Calligraphic Galleon

The Calligraphic Galleon is an example of Islamic calligraphy dating to the mid-18th century. Attributed to a calligrapher in the Ottoman Empire, the work depicts a galleon of the Ottoman navy. The ship is inscribed with the names of the Seven Sleepers, a group of men who were protected by the Abrahamic God, likely to confer a blessing of protection on the ship. It is in the collection of the Metropolitan Museum of Art.[1]

Calligraphic Galleon
Calligraphic Galleon MET DP234017.jpg
ArtistAbd al-Qadir Hisari
Yearc. 1766–67
MediumInk and gold on paper
Dimensions48.3 cm × 43.2 cm (19.0 in × 17.0 in)
LocationMetropolitan Museum of Art, New York City

DescriptionEdit

BackgroundEdit

Calligraphy has had a long and storied history in the Islamic World.[2] While the art form was most commonly reserved for writing or inscribing, some individual works of art were entirely made using calligraphy. Known as "calligrams",[3] these images depicted a number of subjects. One such subject was ships, with calligrams of ships being especially popular in the Ottoman Empire. Some practitioners of Sufism attached a degree of mystical importance to these works of art, which were displayed inside of ritual spaces.[1] A similar art-form—Pictorial Writing—was also prevalent in Persia.[3]

Calligraphic GalleonEdit

The Met's galleon is done in ink-and-gold on paper. The prominently displayed ship depicted by the calligram is a galleon, a large warship famously used by the Spanish and Portuguese empires during the Age of sail.[4] Due to the Ottoman navy frequently encountering the large Spanish ships in the Mediterranean, the empire's navy built a number of their own galleons to counter the Spanish threat. Thus, the Met's calligram was likely created in honor of the commissioning of new galleons into the Ottoman navy. An example of a similar calligram, depicting a 17th-century oared ship, is in the collection of the Topkapı Palace Museum in Istanbul, Turkey.[1][5]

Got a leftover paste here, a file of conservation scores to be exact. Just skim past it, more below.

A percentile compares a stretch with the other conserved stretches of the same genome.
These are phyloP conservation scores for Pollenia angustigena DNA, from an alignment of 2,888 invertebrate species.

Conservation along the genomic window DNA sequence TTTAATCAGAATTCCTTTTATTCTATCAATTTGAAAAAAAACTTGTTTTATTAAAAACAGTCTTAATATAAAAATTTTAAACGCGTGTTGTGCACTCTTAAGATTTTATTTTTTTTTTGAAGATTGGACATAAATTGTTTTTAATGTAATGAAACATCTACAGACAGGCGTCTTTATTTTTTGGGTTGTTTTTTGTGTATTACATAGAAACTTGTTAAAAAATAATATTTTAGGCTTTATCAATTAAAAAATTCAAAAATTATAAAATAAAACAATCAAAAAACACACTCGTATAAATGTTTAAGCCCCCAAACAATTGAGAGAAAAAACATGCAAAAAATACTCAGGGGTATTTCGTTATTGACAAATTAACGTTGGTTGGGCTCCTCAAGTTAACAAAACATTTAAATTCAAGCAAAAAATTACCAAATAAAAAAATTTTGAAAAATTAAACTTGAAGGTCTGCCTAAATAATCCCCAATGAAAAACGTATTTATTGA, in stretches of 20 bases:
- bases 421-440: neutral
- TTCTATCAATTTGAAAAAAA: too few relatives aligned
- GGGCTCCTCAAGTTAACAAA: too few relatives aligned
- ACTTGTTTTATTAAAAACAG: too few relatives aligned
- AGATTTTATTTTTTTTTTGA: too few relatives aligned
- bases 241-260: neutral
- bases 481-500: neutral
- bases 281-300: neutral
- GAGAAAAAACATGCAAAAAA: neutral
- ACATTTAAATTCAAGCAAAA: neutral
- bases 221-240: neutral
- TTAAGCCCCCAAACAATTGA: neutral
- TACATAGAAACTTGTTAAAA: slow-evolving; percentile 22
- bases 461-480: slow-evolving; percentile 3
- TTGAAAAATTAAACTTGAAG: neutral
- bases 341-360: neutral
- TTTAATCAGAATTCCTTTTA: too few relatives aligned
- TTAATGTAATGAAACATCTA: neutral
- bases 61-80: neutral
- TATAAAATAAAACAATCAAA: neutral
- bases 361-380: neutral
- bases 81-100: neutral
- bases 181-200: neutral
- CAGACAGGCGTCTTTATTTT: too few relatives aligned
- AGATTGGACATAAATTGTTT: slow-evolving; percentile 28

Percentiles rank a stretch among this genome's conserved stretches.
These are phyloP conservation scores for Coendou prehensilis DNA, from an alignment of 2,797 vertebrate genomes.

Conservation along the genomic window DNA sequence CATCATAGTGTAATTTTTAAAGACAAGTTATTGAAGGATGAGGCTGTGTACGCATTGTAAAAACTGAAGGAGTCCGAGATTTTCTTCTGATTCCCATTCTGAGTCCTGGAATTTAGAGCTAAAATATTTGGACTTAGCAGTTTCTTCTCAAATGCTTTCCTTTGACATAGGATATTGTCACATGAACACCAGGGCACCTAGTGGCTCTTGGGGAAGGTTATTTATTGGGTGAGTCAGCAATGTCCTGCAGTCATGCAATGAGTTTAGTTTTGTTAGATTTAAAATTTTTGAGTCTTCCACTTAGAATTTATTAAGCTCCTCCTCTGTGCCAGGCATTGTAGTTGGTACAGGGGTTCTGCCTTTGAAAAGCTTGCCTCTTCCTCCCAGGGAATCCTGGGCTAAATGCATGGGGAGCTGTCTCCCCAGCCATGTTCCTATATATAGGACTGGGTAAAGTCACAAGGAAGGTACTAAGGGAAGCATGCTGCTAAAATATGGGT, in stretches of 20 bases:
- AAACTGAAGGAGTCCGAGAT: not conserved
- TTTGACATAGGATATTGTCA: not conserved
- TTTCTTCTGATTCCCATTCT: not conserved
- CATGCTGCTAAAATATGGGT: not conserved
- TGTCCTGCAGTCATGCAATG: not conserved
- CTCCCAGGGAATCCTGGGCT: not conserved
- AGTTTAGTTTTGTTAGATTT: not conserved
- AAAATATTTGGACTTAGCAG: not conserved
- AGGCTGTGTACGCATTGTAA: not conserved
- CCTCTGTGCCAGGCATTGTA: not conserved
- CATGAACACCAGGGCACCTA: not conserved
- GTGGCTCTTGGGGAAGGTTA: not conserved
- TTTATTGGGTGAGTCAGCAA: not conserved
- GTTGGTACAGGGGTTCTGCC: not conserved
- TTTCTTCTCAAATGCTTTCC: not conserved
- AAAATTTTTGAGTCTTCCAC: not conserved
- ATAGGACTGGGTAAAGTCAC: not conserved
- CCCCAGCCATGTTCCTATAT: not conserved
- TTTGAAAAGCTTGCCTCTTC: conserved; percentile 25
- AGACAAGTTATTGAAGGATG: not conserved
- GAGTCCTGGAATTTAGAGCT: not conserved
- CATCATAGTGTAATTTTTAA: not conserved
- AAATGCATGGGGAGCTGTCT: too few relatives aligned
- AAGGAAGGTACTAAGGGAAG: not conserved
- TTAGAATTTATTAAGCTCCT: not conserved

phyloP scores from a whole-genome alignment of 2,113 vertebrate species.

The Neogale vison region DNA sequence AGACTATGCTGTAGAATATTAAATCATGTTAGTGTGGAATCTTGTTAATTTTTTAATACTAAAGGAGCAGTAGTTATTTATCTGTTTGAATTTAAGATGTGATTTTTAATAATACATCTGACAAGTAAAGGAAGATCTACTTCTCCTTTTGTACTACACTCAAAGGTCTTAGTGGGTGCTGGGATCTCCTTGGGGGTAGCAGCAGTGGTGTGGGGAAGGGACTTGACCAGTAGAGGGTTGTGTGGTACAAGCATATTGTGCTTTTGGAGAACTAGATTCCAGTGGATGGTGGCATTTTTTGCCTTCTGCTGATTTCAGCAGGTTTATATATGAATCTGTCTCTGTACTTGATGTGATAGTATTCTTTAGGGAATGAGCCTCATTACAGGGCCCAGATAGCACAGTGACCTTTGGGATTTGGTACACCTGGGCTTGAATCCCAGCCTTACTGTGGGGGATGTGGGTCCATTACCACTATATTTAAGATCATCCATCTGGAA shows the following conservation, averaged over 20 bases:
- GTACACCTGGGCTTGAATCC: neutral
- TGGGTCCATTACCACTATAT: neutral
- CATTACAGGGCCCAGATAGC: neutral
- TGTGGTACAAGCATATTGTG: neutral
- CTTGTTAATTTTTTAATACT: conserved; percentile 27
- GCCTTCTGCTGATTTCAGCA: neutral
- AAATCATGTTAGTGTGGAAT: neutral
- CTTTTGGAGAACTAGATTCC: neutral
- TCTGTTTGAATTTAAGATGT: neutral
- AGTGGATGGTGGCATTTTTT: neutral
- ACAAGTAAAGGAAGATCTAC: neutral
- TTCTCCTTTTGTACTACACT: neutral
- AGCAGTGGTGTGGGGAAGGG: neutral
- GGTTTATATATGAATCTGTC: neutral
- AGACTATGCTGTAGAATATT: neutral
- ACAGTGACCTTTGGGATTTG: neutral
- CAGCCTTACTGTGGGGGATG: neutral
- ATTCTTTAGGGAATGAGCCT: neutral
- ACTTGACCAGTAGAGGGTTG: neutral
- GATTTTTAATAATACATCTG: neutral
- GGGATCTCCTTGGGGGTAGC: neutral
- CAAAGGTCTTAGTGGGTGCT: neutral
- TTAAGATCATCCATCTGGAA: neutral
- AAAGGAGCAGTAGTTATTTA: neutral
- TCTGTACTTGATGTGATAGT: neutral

The calligram's creator inscribed characters representing the story of the Seven Sleepers (the Ashab al-Kahf in Arabic), a group of seven men who were given refuge in a cave by God, onto the galleon; it has been posited that such an inscription on the work was intended to protect the ship from harm, just as God protected the seven sleepers.[1] In addition, the Ottoman navy was dedicated to the Seven Sleepers, all of whose names can be seen on the galleon's hull and deck.[1]

ReferencesEdit

  1. ^ a b c d e "Calligraphic Galleon". www.metmuseum.org. Retrieved 2018-11-01.
  2. ^ Mamoun Sakkal (1993). "The Art of Arabic Calligraphy, a brief history".
  3. ^ a b Blair, Sheila S. Islamic Calligraphy. Edinburgh: Edinburgh University Press, 2006. pp. 449–56, 506–8, 558–59, ill. fig. 10.15.
  4. ^ Little, Benerson (2010). "Spanish Galleons and Portuguese Carracks". Pirate Hunting: The Fight Against Pirates, Privateers, and Sea Raiders from Antiquity to the Present. Washington, DC: Potomac. p. 145. ISBN 978-1-59797-291-8.
  5. ^ Ekhtiar, Maryam, Sheila R. Canby, Navina Haidar, and Priscilla P. Soucek, ed. Masterpieces from the Department of Islamic Art in The Metropolitan Museum of Art. 1st ed. New York: The Metropolitan Museum of Art, 2011. no. 206, pp. 296–97, ill. p. 297.